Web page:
New Delhi: Researchers of the Indian Institute of Technology (IIT) have developed a prototype that can produce green fertilizers and water from human urine.
The product, 'Water Chakra', works on the development of a modular on-site toilet treatment unit. It recovers about 96 per cent of phosphorus and 85 per cent of nitrogen in the form of commercial grade ammonia solution and struvite fertiliser, besides recovery of 90 per cent water, according to researchers at the IIT Madras.
"The intention of 'Water Chakra' team was to develop an integrative modular on-site toilet-treatment system," Anusha Gupta, a PhD scholar at IIT Madras who led the team, said.
Gupta said the aim was to protect valuable water assets, reduce customer's operation costs and create new products from toilet resources (human urine) in a simplistic approach, adding that it could unlock the "circular economic potential in sanitation".
"The Water Chakra project aims to recover fertilizers and water from urine in India," Gupta said. "The developed prototype can be installed in large footprint areas like commercial complexes, corporate buildings, where huge amount of urine can be collected and used for processing to obtain green fertilizers and water."
According to the researchers, the human body excretes elements that are highly essential for the production of nutrients. Urine contains of about 98 per cent of water and remaining are nutrients -- nitrogen, phosphorous, and potassium -- that are currently flushed into sewers.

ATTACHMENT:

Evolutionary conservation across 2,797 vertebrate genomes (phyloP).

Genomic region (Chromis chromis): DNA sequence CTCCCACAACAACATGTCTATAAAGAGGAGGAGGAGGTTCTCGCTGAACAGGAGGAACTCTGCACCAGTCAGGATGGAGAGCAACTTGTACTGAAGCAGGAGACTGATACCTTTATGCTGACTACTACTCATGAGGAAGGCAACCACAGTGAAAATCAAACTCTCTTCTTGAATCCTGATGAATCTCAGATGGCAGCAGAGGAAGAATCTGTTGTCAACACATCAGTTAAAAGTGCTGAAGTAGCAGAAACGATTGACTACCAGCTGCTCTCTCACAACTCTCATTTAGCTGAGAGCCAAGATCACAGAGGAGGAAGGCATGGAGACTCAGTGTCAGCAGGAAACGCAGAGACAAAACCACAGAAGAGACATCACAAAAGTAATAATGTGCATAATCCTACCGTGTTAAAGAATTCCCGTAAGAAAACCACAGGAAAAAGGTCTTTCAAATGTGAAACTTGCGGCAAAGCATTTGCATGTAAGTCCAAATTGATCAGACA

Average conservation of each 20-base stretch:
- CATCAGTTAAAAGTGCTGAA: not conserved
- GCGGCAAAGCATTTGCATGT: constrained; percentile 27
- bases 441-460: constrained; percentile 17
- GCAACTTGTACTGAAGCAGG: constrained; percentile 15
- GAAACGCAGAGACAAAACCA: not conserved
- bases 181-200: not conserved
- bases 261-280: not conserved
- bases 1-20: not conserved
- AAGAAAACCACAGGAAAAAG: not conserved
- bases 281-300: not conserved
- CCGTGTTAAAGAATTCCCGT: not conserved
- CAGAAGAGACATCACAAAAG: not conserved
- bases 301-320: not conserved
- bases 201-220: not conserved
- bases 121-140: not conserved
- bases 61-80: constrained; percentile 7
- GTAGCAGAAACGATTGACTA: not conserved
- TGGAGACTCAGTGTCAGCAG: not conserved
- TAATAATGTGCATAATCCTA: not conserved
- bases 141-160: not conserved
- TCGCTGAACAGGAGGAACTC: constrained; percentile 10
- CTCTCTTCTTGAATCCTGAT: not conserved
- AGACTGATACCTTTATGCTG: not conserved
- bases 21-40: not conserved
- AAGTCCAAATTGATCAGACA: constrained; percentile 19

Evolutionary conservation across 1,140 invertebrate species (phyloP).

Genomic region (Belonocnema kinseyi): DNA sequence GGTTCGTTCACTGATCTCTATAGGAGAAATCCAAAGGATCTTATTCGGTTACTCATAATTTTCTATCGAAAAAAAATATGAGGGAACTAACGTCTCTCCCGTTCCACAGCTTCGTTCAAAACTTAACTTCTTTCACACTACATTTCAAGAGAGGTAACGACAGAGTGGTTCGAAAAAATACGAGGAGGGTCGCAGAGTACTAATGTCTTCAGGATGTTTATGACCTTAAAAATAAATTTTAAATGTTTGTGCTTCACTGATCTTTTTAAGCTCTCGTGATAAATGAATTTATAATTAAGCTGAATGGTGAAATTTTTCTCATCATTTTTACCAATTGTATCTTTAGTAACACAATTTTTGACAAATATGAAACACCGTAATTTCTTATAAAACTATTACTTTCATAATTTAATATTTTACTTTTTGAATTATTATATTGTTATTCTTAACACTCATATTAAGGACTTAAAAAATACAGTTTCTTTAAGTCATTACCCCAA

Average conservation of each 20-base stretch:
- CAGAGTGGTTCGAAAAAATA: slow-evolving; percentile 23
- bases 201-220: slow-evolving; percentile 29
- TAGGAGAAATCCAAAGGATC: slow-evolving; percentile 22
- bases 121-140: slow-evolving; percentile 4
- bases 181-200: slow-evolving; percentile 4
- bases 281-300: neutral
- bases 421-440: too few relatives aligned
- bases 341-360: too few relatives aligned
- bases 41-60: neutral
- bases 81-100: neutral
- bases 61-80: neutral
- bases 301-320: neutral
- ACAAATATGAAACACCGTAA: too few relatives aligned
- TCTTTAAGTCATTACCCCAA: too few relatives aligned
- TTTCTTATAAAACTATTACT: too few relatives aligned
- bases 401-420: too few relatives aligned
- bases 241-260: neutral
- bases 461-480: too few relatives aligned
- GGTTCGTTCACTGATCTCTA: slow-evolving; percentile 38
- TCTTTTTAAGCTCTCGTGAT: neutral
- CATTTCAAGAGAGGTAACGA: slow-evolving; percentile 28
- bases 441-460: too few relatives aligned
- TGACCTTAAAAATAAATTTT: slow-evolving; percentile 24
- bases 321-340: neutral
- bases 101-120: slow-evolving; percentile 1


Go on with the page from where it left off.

About 22 per cent of the global phosphorus demand can be achieved through the recovery of phosphorus from human waste like urine and faeces, they said.
Explaining the product's way of operation, Indumathi M Nambi, technical mentor at the IIT Madras, said: "Urinals are retrofitted to make water-less urinals in one of our buildings, which helps us to collect the concentrated urine that is stored in a primary storage tank in large volumes of up to 500 litres."
"This tank is followed by a hydrolysis tank where the urine is stored for three days for rise in pH to 9-10," Nambi said. "This hydrolyzed urine then gets pumped to the distillation column, where it gets in contact with steam generated using a steam generator."
In this column, the technical mentor said, ammonia present in urine strips out and gets collected in the ammonia collection tank after condensing happens with the help of a condenser.
"The remaining urine goes to the electro-chemical polishing unit for the removal of the organic and pharma residues," she said, adding that 98 per cent of the water recovered can be reused for flushing, firefighting and gardening purposes.